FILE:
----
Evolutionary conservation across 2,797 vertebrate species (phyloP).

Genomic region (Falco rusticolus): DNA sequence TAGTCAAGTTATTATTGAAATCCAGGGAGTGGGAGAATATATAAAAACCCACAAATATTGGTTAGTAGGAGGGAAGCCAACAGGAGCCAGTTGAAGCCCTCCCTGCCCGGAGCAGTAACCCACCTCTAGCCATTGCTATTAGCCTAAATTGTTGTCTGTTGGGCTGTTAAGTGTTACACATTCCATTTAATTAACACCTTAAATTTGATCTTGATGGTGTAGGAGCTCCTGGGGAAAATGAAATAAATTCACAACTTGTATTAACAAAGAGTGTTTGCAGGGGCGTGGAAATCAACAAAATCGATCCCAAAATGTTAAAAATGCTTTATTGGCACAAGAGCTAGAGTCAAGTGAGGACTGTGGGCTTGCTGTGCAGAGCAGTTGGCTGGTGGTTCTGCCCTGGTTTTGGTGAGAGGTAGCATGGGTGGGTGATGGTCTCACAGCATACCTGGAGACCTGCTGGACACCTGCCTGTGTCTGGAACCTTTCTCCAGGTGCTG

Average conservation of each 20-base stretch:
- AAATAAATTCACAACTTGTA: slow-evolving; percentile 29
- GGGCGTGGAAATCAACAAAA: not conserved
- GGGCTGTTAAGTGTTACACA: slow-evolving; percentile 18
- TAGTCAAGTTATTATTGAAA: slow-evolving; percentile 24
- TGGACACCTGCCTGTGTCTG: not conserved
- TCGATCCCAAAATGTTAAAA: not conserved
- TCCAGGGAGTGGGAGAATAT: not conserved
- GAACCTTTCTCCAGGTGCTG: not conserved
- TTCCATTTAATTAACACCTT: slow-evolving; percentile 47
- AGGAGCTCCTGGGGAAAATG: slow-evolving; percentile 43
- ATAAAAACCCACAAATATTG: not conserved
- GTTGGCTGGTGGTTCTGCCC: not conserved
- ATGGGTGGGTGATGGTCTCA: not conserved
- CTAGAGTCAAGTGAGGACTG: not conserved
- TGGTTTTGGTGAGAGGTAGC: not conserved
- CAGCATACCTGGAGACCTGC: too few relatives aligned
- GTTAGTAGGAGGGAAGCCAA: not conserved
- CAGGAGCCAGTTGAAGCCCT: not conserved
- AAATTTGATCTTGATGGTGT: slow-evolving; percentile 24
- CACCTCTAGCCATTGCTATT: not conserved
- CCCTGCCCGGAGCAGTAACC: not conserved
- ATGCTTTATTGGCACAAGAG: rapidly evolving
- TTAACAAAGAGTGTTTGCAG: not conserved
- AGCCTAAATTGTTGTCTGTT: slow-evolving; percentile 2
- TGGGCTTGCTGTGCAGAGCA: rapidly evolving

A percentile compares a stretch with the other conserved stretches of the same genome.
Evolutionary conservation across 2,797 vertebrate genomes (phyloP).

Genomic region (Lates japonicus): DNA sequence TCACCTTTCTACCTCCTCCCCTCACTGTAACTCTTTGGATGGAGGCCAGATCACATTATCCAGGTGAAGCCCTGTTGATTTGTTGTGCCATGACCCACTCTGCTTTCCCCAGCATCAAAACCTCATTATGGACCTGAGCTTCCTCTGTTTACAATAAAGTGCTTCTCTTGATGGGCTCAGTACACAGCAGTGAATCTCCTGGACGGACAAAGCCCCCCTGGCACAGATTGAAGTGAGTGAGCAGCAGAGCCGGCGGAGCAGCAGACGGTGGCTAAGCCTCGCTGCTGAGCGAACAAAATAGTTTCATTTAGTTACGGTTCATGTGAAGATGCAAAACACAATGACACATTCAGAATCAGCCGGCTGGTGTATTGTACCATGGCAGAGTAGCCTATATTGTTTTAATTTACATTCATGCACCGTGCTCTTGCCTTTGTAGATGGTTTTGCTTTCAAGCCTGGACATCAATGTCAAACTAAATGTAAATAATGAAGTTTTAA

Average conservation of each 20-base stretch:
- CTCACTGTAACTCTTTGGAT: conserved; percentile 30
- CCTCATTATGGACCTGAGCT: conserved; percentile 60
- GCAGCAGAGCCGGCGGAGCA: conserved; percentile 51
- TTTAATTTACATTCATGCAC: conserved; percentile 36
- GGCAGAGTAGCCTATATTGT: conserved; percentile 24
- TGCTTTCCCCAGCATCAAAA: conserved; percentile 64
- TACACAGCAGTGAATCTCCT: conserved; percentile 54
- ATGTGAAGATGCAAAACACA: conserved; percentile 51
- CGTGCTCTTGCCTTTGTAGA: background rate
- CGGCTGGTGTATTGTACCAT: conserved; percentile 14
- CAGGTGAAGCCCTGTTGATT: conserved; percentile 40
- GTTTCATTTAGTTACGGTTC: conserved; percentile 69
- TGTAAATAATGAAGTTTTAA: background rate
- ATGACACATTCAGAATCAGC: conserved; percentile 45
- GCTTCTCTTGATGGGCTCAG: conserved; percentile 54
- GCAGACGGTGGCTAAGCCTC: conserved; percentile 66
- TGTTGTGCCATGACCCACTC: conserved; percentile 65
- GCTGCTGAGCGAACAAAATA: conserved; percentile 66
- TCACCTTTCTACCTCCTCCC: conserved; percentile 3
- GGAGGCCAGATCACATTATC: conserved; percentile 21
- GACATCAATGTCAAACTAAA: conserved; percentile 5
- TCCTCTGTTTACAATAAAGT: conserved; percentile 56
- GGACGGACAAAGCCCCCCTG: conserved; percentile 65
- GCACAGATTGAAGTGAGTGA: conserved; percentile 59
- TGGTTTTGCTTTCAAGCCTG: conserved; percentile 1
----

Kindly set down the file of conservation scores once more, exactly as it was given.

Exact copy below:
Evolutionary conservation across 2,797 vertebrate species (phyloP).

Genomic region (Falco rusticolus): DNA sequence TAGTCAAGTTATTATTGAAATCCAGGGAGTGGGAGAATATATAAAAACCCACAAATATTGGTTAGTAGGAGGGAAGCCAACAGGAGCCAGTTGAAGCCCTCCCTGCCCGGAGCAGTAACCCACCTCTAGCCATTGCTATTAGCCTAAATTGTTGTCTGTTGGGCTGTTAAGTGTTACACATTCCATTTAATTAACACCTTAAATTTGATCTTGATGGTGTAGGAGCTCCTGGGGAAAATGAAATAAATTCACAACTTGTATTAACAAAGAGTGTTTGCAGGGGCGTGGAAATCAACAAAATCGATCCCAAAATGTTAAAAATGCTTTATTGGCACAAGAGCTAGAGTCAAGTGAGGACTGTGGGCTTGCTGTGCAGAGCAGTTGGCTGGTGGTTCTGCCCTGGTTTTGGTGAGAGGTAGCATGGGTGGGTGATGGTCTCACAGCATACCTGGAGACCTGCTGGACACCTGCCTGTGTCTGGAACCTTTCTCCAGGTGCTG

Average conservation of each 20-base stretch:
- AAATAAATTCACAACTTGTA: slow-evolving; percentile 29
- GGGCGTGGAAATCAACAAAA: not conserved
- GGGCTGTTAAGTGTTACACA: slow-evolving; percentile 18
- TAGTCAAGTTATTATTGAAA: slow-evolving; percentile 24
- TGGACACCTGCCTGTGTCTG: not conserved
- TCGATCCCAAAATGTTAAAA: not conserved
- TCCAGGGAGTGGGAGAATAT: not conserved
- GAACCTTTCTCCAGGTGCTG: not conserved
- TTCCATTTAATTAACACCTT: slow-evolving; percentile 47
- AGGAGCTCCTGGGGAAAATG: slow-evolving; percentile 43
- ATAAAAACCCACAAATATTG: not conserved
- GTTGGCTGGTGGTTCTGCCC: not conserved
- ATGGGTGGGTGATGGTCTCA: not conserved
- CTAGAGTCAAGTGAGGACTG: not conserved
- TGGTTTTGGTGAGAGGTAGC: not conserved
- CAGCATACCTGGAGACCTGC: too few relatives aligned
- GTTAGTAGGAGGGAAGCCAA: not conserved
- CAGGAGCCAGTTGAAGCCCT: not conserved
- AAATTTGATCTTGATGGTGT: slow-evolving; percentile 24
- CACCTCTAGCCATTGCTATT: not conserved
- CCCTGCCCGGAGCAGTAACC: not conserved
- ATGCTTTATTGGCACAAGAG: rapidly evolving
- TTAACAAAGAGTGTTTGCAG: not conserved
- AGCCTAAATTGTTGTCTGTT: slow-evolving; percentile 2
- TGGGCTTGCTGTGCAGAGCA: rapidly evolving

A percentile compares a stretch with the other conserved stretches of the same genome.
Evolutionary conservation across 2,797 vertebrate genomes (phyloP).

Genomic region (Lates japonicus): DNA sequence TCACCTTTCTACCTCCTCCCCTCACTGTAACTCTTTGGATGGAGGCCAGATCACATTATCCAGGTGAAGCCCTGTTGATTTGTTGTGCCATGACCCACTCTGCTTTCCCCAGCATCAAAACCTCATTATGGACCTGAGCTTCCTCTGTTTACAATAAAGTGCTTCTCTTGATGGGCTCAGTACACAGCAGTGAATCTCCTGGACGGACAAAGCCCCCCTGGCACAGATTGAAGTGAGTGAGCAGCAGAGCCGGCGGAGCAGCAGACGGTGGCTAAGCCTCGCTGCTGAGCGAACAAAATAGTTTCATTTAGTTACGGTTCATGTGAAGATGCAAAACACAATGACACATTCAGAATCAGCCGGCTGGTGTATTGTACCATGGCAGAGTAGCCTATATTGTTTTAATTTACATTCATGCACCGTGCTCTTGCCTTTGTAGATGGTTTTGCTTTCAAGCCTGGACATCAATGTCAAACTAAATGTAAATAATGAAGTTTTAA

Average conservation of each 20-base stretch:
- CTCACTGTAACTCTTTGGAT: conserved; percentile 30
- CCTCATTATGGACCTGAGCT: conserved; percentile 60
- GCAGCAGAGCCGGCGGAGCA: conserved; percentile 51
- TTTAATTTACATTCATGCAC: conserved; percentile 36
- GGCAGAGTAGCCTATATTGT: conserved; percentile 24
- TGCTTTCCCCAGCATCAAAA: conserved; percentile 64
- TACACAGCAGTGAATCTCCT: conserved; percentile 54
- ATGTGAAGATGCAAAACACA: conserved; percentile 51
- CGTGCTCTTGCCTTTGTAGA: background rate
- CGGCTGGTGTATTGTACCAT: conserved; percentile 14
- CAGGTGAAGCCCTGTTGATT: conserved; percentile 40
- GTTTCATTTAGTTACGGTTC: conserved; percentile 69
- TGTAAATAATGAAGTTTTAA: background rate
- ATGACACATTCAGAATCAGC: conserved; percentile 45
- GCTTCTCTTGATGGGCTCAG: conserved; percentile 54
- GCAGACGGTGGCTAAGCCTC: conserved; percentile 66
- TGTTGTGCCATGACCCACTC: conserved; percentile 65
- GCTGCTGAGCGAACAAAATA: conserved; percentile 66
- TCACCTTTCTACCTCCTCCC: conserved; percentile 3
- GGAGGCCAGATCACATTATC: conserved; percentile 21
- GACATCAATGTCAAACTAAA: conserved; percentile 5
- TCCTCTGTTTACAATAAAGT: conserved; percentile 56
- GGACGGACAAAGCCCCCCTG: conserved; percentile 65
- GCACAGATTGAAGTGAGTGA: conserved; percentile 59
- TGGTTTTGCTTTCAAGCCTG: conserved; percentile 1